The American Geophysics Union's Fall meeting is really an assortment of scientific conferences. I go for my professional interests, the remote sensing of vegetation structure. Once there, I always stay an extra day to take in sessions on planetary exploration. This year, future planetary exploration was an added theme in support of the ongoing Decadal Survey. Many of the posters and presentations covered topics already discussed on this blog. A few were new, and I'll summarize these over 2 - 3 blog entries.
An entire session was devoted to updating the planetary community on the progress being made by the focus panels. Steve Squyers, chairman of the overall Survey, gave an overview of the process. A Steering Group oversees the entire process and has two responsibilities. The first is to look at issues that cut across all planetary programs. At the last meeting (notes and presentations have yet to be posted), it looked at plans for the Deep Space Network, the plutonium supply (no good new there), and launch vehicle costs (rising rapidly, reducing money for spacecraft and science). The next meeting will look at technology readiness. The second responsibility of the Steering Group will be to look at the prioritized list of missions from each focus group to select a final list of missions to recommend to NASA. The focus groups are scheduled to deliver their recommendations this coming May. The Steering Group will publish a draft recommendation in the second half of 2011 with a final report in the first half of 2012.
A member (usually the chair) of each focus group delivered a short summary of the group's key scientific questions and a list of missions it is examining for possible recommendation to the Steering Group. Missions that are not well defined are assigned to the Rapid Mission Assessment (RMA) process to provide a baseline definition. Missions that are better defined, either from previous work or an RMA, can be selected for an independent cost assessment. All recommended missions must go through the independent cost assessment.
For the rest of this entry, I'll list the missions that each group is assessing:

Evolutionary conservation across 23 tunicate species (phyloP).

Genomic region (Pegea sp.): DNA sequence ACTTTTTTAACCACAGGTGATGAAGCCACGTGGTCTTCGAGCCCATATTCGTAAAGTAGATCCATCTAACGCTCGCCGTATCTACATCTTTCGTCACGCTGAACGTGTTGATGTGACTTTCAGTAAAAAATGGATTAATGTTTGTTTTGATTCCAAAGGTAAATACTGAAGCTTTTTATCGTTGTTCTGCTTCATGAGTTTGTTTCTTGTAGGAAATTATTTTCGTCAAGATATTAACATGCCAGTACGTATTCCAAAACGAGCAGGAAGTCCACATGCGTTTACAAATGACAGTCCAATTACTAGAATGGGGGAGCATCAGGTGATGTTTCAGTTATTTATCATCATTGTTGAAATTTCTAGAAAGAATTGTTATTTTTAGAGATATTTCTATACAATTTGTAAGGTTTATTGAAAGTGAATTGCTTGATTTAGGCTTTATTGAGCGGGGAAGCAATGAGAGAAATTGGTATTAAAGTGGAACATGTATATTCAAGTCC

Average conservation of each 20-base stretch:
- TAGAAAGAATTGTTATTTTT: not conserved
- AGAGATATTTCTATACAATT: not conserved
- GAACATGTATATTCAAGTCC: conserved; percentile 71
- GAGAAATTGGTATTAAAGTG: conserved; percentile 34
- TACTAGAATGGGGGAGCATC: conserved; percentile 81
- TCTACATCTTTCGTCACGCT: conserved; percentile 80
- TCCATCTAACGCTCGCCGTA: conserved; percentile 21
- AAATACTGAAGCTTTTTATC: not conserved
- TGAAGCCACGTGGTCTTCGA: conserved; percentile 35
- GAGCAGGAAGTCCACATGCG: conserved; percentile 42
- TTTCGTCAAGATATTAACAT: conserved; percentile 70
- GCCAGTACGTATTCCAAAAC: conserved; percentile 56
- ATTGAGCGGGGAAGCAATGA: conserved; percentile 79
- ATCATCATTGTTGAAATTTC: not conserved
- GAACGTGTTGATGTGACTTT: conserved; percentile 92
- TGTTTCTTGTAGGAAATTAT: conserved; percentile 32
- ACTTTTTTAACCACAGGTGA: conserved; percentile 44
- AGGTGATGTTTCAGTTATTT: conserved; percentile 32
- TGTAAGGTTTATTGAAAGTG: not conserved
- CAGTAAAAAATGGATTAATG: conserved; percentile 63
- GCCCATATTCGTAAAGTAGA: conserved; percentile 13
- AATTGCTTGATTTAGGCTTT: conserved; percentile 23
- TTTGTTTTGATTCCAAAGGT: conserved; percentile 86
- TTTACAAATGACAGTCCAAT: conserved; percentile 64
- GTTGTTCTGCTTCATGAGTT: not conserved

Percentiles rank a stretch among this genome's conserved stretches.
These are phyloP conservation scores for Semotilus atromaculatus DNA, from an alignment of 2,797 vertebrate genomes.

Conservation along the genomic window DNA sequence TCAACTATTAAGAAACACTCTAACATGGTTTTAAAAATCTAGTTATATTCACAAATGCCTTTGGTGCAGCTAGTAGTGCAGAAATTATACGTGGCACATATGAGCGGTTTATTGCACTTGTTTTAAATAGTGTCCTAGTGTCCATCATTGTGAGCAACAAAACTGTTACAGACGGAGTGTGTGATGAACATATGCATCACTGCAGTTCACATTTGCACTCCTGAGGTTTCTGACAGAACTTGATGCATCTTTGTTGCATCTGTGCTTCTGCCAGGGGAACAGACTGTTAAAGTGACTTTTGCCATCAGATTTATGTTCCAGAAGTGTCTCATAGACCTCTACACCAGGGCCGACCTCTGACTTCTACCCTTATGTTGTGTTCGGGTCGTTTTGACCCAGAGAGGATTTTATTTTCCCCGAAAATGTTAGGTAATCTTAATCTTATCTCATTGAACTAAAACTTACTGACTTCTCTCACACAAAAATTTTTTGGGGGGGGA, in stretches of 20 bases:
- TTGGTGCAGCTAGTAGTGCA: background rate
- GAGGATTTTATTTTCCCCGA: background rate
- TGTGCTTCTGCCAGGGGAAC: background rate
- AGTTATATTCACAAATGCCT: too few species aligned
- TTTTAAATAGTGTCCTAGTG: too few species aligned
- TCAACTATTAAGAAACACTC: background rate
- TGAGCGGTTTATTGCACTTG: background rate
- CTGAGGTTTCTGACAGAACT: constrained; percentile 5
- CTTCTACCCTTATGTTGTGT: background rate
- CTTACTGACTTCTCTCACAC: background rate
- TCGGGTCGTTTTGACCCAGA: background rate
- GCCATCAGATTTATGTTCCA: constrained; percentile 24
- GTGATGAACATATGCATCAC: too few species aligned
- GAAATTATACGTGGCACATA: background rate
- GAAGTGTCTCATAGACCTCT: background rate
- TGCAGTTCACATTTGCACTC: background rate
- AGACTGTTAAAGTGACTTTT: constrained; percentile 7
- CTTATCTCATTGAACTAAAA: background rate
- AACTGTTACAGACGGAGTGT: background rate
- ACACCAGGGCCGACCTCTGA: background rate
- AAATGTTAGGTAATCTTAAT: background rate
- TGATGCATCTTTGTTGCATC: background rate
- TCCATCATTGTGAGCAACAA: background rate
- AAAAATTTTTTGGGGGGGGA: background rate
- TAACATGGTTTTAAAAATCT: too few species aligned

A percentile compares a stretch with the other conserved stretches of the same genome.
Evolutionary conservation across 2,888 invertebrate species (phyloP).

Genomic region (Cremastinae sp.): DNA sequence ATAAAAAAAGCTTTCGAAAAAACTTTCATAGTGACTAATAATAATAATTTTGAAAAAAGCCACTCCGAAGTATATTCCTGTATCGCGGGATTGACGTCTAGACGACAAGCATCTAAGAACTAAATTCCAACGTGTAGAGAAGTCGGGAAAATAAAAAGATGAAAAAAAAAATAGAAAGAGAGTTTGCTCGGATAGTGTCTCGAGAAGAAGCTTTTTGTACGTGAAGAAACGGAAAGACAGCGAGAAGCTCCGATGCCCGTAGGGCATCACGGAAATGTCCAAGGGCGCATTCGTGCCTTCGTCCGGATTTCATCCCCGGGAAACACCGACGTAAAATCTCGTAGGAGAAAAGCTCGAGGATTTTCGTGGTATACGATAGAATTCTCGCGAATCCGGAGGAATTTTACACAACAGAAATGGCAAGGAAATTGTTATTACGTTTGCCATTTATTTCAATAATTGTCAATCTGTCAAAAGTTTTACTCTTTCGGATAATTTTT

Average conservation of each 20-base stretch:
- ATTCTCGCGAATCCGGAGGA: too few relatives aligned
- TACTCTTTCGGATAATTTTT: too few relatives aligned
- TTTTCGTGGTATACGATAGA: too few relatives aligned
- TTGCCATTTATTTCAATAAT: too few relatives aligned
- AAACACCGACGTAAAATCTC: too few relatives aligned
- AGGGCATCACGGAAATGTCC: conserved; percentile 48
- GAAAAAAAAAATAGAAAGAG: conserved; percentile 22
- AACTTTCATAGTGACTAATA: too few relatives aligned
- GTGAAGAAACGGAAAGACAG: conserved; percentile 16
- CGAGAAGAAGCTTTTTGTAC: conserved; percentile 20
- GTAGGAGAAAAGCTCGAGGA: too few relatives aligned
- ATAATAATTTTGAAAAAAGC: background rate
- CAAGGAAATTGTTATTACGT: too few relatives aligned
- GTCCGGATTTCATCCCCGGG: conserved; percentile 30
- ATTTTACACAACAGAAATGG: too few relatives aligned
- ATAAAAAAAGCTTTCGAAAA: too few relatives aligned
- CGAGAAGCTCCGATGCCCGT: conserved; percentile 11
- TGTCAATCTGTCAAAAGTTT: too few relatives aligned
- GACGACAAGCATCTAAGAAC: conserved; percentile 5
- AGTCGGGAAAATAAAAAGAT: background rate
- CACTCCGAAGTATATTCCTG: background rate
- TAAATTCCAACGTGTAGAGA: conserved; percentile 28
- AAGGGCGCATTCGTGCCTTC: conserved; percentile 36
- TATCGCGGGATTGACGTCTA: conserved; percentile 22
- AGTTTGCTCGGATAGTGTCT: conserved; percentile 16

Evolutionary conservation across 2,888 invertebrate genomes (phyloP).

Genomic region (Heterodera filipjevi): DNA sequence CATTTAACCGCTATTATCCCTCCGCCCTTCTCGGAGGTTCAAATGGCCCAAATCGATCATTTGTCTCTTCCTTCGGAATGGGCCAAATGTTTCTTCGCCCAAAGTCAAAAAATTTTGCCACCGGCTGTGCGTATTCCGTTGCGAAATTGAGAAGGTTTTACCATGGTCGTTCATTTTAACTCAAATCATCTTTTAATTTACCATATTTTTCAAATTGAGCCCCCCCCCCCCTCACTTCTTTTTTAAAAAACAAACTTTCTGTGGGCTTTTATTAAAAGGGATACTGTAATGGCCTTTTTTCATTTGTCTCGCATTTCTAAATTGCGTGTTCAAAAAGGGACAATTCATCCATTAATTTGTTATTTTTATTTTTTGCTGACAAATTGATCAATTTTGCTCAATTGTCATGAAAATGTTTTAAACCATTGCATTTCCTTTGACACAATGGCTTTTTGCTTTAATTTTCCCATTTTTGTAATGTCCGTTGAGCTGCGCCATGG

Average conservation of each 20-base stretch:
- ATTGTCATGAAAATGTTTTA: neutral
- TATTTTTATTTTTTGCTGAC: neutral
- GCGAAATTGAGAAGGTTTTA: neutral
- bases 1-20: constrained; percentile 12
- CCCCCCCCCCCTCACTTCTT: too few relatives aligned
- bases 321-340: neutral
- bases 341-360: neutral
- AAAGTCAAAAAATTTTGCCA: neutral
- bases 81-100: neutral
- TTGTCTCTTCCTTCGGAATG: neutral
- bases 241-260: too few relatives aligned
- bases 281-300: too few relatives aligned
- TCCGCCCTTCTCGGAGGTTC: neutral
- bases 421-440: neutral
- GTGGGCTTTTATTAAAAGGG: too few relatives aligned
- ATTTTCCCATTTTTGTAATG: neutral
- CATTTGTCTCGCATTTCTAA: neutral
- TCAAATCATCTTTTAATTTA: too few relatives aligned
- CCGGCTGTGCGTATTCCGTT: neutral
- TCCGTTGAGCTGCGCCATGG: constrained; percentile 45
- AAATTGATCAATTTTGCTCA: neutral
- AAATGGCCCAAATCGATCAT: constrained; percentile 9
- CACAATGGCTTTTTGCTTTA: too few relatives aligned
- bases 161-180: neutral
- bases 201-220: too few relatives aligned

Inner Planets (Mercury, Venus, the moon): Lunar south pole sample return, Venus in situ surface explorer (VISE), Mercury lander, lunar seismic network; two other missions are likely to be added: a lunar volatiles mission and a Venus climate mission. It wasn't clear which missions were in the RMA versus cost assessment stages.
Mars: The candidate missions for Mars have been well studied so the list is familiar to anyone following this blog: Trace Gas Orbiter (this mission may be grandfathered in as a committed mission by the publication of the Decadal Survey report), the MAX-C rover that would be the first element of a three part Mars sample return and that would collect and cache samples, a Mars network mission focusing on geophysics with some meteorological studies, and the remainder of the Mars sample return missions.
Giant Planets (not including their moons): Missions here are not well defined, so the proposals are in the RMA stage: A Neptune/Triton/Kuiper Belt Object flyby mission with options for a Neptune entry probe and/or nano probes that would study Neptune's magnetosphere from multiple locations; a Uranus orbiter, and a Saturn probe mission. One issue missions to giant planet and their moons would share may be a dependency on ASRG power supplies as plutonium supplies dwindle. These power sources are rated for 17 years of life after assembly. By the time launch arrives, 14 years of life are left. Missions to the outer solar system can often take as long as 10 years or more to arrive at their destination, leaving only a handful of years for study.
Outer Planet Satellites: Io observer; Ganymede orbiter (if ESA's mission is not selected); Titan lake lander; Enceladus missions including multiply flyby and Enceladus orbiter, lander, and sample return missions.
Primitive Bodies: This presentation did not list a selection of missions because missions to every possible class of targets (Near Earth, main belt, Trojan, and Centaur asteroids and comets) are in competition for the current New Frontiers selection. Presumably the best ideas not selected from the competition will be put forward as proposed missions for the Decadal Survey. (Whichever mission is selected will be grandfathered in as a committed mission and would be outside the scope of the Decadal Survey process.)